WESTMINSTER - The strange, distorted and abstracted play, "The Skin of Our Teeth," is one most theater companies feel obliged to present.
All these companies know why, few know how.
But director Ron Miller, designer Ira Domser and their company of student actors appeared to know both, as Western Maryland College Theatre opened its 1990-1991 season with a production of Thornton Wilder's 1942 Pulitzer Prize-winning drama.
The why is because everyone understands that this play has something positive to say about the indomitable spirit of the human race and says it with humor and inventiveness, but seldom with poetry.
The play is Wilder's attempt to come to terms with that ever-present existential oxymoron -- apocalyptic optimism.
Not only does he address this illusive and problematic subject matter, he chooses to do so in a form and a style of great complexity and variety.
The program notes suggest it is a "chaotic comedy," a "theatrical travesty," and a "blank check."
While College Theatre's production has the ability to confound many members of its audience, it also succeeds in clarifying the text as well as any of the dozen or so versions I have experienced.
The story deals with eons in the history of Homo sapiens. We follow the Antrobus family from the Ice Age through the Flood to the end of the Second World War. To detail the plot would only serve to confuse the already confusing more than is necessary to evaluate the play.
Domser's minimal settings serve the script well. The usual approach is to overdo and overdress, and the current "less-is-more" approach succeeds where realism has failed.
The play's original production featured a screen on which slides were projected to fill gaps and clarify the history of the world and its first family.
This production retained the screen and substituted live and taped video in place of the static photos. Further, the director supplied a TV floor manager and crew that provided a clever and welcomed framework in which the action was set. Had the screen been used throughout the production it would have been even more supportive and evocative.
One weakness here was the use of too few cast members, resulting in sparse and weak crowd scenes and in too many of the actors having to play too many parts. This is not unusual in educational theater, but it is still unfortunate.
In his fine essay, "Some Thoughts on Playwriting," Wilder says that, "A play is about what takes place. A novel is what one person tells us took place."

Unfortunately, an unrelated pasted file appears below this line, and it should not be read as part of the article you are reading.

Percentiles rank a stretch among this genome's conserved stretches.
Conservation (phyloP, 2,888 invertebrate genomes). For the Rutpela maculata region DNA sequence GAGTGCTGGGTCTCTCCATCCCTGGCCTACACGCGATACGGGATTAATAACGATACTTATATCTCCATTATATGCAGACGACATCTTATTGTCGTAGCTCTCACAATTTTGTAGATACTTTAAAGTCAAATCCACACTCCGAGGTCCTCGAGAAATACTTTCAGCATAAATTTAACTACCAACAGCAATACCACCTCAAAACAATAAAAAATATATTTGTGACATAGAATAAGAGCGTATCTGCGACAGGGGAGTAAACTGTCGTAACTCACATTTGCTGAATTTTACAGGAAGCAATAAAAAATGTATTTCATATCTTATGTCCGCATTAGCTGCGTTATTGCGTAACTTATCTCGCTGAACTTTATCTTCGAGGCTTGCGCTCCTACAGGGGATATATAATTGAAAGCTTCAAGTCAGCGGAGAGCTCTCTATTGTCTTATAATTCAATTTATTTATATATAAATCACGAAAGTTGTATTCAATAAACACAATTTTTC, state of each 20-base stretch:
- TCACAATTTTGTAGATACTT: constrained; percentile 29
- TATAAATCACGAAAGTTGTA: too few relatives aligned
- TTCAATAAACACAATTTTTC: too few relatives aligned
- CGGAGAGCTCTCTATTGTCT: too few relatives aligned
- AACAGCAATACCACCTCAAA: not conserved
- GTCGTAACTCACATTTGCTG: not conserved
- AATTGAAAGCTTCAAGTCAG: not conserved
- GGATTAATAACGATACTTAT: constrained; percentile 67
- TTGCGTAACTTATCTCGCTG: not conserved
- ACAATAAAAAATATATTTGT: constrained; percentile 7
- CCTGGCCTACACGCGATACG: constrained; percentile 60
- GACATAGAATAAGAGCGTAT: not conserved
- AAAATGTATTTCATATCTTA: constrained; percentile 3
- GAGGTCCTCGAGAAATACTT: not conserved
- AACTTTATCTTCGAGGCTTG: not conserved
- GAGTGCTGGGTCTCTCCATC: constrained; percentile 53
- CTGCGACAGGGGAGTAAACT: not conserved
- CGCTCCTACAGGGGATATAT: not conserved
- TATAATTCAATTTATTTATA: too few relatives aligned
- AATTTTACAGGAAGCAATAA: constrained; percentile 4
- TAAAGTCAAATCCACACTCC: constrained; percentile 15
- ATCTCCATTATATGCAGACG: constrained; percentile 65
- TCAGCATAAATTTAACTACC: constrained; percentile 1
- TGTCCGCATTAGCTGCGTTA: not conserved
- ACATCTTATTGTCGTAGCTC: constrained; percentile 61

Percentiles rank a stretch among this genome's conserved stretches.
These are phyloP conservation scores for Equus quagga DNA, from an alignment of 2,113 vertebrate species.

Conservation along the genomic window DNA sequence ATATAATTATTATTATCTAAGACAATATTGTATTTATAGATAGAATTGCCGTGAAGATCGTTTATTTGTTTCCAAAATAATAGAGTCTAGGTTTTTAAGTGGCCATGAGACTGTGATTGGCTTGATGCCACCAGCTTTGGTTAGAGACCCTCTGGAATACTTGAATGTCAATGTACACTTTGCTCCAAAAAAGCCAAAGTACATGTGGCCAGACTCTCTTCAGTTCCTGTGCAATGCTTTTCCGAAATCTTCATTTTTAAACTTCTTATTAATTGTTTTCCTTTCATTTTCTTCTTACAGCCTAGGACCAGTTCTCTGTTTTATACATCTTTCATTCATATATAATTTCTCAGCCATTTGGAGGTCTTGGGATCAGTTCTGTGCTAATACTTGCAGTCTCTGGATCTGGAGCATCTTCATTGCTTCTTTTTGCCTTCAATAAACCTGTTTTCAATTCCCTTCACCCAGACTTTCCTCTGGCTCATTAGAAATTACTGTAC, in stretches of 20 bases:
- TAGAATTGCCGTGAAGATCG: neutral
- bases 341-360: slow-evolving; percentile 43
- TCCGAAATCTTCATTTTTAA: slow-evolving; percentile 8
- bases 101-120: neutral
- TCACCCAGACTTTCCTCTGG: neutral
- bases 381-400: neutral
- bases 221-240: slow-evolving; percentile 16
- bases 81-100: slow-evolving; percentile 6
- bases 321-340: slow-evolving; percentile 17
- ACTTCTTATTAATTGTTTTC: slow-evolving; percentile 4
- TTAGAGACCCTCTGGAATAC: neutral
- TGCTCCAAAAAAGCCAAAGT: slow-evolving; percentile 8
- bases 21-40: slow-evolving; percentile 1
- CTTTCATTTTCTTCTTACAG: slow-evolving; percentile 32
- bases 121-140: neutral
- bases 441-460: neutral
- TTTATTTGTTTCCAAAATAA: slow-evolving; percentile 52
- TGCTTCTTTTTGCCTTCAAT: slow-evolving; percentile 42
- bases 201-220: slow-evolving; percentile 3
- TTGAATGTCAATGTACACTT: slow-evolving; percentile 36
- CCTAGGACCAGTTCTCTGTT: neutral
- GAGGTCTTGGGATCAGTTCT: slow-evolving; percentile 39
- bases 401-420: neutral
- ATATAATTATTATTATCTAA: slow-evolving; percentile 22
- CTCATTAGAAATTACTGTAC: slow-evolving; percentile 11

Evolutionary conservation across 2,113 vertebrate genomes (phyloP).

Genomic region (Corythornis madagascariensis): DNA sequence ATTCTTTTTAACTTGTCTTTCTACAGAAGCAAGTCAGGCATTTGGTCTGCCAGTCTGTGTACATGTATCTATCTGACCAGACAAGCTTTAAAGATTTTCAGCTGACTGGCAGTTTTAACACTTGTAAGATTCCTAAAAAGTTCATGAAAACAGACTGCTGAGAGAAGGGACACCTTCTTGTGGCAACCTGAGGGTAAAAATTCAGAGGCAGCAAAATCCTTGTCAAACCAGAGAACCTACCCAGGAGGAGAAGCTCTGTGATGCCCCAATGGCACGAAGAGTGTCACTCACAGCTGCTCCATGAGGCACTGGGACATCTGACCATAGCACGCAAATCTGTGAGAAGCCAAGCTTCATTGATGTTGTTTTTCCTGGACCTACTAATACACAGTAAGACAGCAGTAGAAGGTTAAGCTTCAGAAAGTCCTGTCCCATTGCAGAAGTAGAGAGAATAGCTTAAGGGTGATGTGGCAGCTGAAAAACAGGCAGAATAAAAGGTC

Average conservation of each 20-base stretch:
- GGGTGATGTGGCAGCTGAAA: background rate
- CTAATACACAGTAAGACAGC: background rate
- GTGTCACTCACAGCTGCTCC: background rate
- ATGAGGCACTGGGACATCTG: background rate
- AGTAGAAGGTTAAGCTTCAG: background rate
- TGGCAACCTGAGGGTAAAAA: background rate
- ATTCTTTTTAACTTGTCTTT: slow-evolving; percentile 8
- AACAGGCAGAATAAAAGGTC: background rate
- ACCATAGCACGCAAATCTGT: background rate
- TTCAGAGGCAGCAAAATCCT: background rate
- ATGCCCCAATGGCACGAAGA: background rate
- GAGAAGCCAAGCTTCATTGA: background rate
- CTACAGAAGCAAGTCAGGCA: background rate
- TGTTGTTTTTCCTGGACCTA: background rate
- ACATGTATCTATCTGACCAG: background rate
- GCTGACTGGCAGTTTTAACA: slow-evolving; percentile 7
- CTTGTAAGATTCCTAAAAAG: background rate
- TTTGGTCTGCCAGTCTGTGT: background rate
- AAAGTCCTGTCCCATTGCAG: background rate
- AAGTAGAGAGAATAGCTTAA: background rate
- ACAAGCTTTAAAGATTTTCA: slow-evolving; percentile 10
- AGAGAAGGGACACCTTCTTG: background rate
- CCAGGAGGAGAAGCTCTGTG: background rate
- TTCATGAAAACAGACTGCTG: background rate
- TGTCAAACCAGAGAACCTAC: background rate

It is interesting that his two most successful dramas, this one and "Our Town," employ a narrative voice. In "The Skin of Our Teeth," the narrator is almost obligatory in order to explain and clarify the persons and events for the audience.
In the role of Sabina -- one of the Sabine Women -- Jennifer Dean brought clarity and directness to her narration to the audience and was effective in managing the shifts from narrator to character and back again that the author demands.
Dean presented her own interpretation in the role originated by Tallulah Bankhead, instead of the carbon copy of Bankhead that has been the typical approach to this meaty part.
As Mr. and Mrs. Antrobus (Adam and Eve) Scott Grocki and Suzy Tennyson acquitted themselves admirably.
Tennyson, a newcomer to the WMC stage, spoke slowly and softly, but was most successful, nonetheless, in capturing the essence of the harried housewife, put-upon spouse and frustrated mother of rebellious adolescents.
Her strength showed through all of this, and her fine, feminist speech about women not being what books and plays say they are was a high point of the evening.
Grocki, not a stranger to local audiences, performed a most difficult part in a most admirable fashion. He appears to have found the craft to move beyond technical performance into the realm of theatrical validity, which allowed him to present a strong, forceful and enthusiastic Antrobus who also has his gentle, almost tender, side.
In a role which has been misinterpreted and butchered by dozens of actors, Sierra Hurtt was wonderfully on target. Hurtt not only understood the reason for the Fortuneteller's existence, she also knew how to communicate it to her audience and to clarify that which more experienced actors have obscured.
Despite the always facile and corny conclusion and the often-overextended, talky scenes, this "The Skin of Our Teeth" had more bite than bark and was a production of authority and merit.
Tim Weinfeld Contributing theater critic
Copyright The Baltimore Sun 1990